I produced a video for the exhibition The Way of the Shovel: Art as Archaeology, which traces the interest in history, archaeology, and archival research that defines some of the most highly regarded art of the last decade. Curated by former MCA Chicago Manilow Senior Curator Dieter Roelstraete, the exhibition makes the argument that we are in the midst of an artistic movement which Roelstraete has termed the “Historiographic Turn.”
After completing the “facelift” of the MCA’s website, we needed to address the site’s content management system. The legacy system was custom built by a previous in-house developer and was at least five or six years old—ancient by most web standards. In addition, the old CMS had been hacked for the launch of the facelift in order to make the updated front-end function on top of the legacy CMS.
The Visitor Motivation Survey of the MCA website was conducted to give the organization insight into how the site was being used. The intent was to be able to identify which kinds of users were accessing the site in an effort to analyze current and inform future online offerings.
London-based artist Goshka Macuga’s residency project for the MCA Chicago, titled a Chicago Comedy, is inspired by Hamburg Conversations on Art: Hamburg Comedy, a 1896 work by German Jewish art historian Aby Warburg. Because the resulting work, likely to be a play, would not exist until the end of the residency term, the residency project team’s challenge was to make the residency visible to the public. The artist preferred not to create an object or an installation to represent the residency, so digital, with its ability to present a depth of information in a physically economical and engaging way, emerged as the best candidate.
The artist’s process is being documented and presented to the public as Preparatory Notes for a Chicago Comedy. Our team became involved as interactive media designers/developers.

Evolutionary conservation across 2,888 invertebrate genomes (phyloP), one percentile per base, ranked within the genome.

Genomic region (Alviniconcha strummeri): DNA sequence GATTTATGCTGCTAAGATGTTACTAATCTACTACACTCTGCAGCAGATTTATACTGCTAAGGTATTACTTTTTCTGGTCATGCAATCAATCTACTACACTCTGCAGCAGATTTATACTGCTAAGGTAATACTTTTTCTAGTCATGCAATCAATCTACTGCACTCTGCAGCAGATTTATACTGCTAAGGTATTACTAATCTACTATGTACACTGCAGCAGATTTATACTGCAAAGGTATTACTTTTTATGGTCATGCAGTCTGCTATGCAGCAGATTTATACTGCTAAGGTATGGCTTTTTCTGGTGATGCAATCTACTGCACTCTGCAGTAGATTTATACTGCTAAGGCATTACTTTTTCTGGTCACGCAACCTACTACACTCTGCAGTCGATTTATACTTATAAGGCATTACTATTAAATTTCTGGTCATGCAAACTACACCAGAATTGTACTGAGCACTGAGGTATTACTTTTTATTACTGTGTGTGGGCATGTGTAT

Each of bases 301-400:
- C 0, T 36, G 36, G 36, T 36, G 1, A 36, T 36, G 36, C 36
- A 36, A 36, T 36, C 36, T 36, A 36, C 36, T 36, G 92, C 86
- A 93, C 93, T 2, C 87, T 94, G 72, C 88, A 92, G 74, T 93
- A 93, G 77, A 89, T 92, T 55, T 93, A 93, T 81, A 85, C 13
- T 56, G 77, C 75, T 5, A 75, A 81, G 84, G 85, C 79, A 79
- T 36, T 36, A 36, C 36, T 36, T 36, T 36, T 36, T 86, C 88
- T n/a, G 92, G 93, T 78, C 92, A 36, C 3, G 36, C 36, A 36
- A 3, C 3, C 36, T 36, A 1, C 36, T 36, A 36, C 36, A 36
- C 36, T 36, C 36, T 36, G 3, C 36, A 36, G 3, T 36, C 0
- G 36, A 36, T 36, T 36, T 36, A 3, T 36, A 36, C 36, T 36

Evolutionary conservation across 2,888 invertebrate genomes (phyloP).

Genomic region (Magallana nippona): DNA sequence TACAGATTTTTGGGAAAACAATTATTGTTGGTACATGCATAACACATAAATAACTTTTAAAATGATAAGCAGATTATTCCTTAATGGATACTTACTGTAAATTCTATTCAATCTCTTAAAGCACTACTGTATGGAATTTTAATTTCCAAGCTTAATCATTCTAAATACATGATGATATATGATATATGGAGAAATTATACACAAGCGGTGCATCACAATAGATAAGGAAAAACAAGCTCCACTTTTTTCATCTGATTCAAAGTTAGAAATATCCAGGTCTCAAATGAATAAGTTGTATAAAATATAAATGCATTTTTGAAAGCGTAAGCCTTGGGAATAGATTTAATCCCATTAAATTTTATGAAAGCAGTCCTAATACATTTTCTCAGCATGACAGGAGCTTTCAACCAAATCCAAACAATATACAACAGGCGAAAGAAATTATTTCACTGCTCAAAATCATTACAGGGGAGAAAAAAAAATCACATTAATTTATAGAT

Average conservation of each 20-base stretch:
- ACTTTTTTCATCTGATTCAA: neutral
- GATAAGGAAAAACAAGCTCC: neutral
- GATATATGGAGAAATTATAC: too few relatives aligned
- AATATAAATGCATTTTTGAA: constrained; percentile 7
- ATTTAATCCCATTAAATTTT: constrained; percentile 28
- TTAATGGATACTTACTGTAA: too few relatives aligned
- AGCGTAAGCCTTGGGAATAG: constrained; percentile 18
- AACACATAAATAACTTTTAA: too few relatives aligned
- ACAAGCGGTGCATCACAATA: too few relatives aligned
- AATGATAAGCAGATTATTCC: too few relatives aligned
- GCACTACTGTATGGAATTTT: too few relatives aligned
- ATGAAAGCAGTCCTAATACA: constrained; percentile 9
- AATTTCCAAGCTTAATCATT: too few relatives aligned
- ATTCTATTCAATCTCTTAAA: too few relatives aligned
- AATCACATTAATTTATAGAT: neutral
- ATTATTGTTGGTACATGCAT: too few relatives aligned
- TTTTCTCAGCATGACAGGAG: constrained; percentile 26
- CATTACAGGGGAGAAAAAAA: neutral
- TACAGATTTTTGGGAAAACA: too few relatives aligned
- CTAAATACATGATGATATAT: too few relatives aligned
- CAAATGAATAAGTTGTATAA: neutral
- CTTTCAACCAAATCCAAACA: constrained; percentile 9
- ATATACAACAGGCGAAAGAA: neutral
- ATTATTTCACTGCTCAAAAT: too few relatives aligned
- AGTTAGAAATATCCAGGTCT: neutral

Los Angeles–based artist Amanda Ross-Ho premiered her first outdoor public art project, THE CHARACTER AND SHAPE OF ILLUMINATED THINGS at the MCA Chicago. This video served as a primary component of the interpretative materials for the exhibition.
The MCA Chicago’s exhibition Amalia Pica was the artist’s first major solo museum show in the United States. Pica uses simple materials—such as photocopies, lightbulbs, drinking glasses, beer bottles, bunting, cardboard, and other found materials—to create work that explores metaphor, communication, and language. She is particularly interested in the role of the artist in conveying messages to audiences and the translation of thought to action, and idea to object. The video features Pica’s commentary as well as behind-the-scenes footage of the artist installing her work.
In close collaboration with the MCA Store, the Design, Publishing, and New Media Department created a new design concept for their online store site and e-commerce interface. The new design features an improved site structure, reconsidered navigation, and clearer visual hierarchy for a more intuitive interface.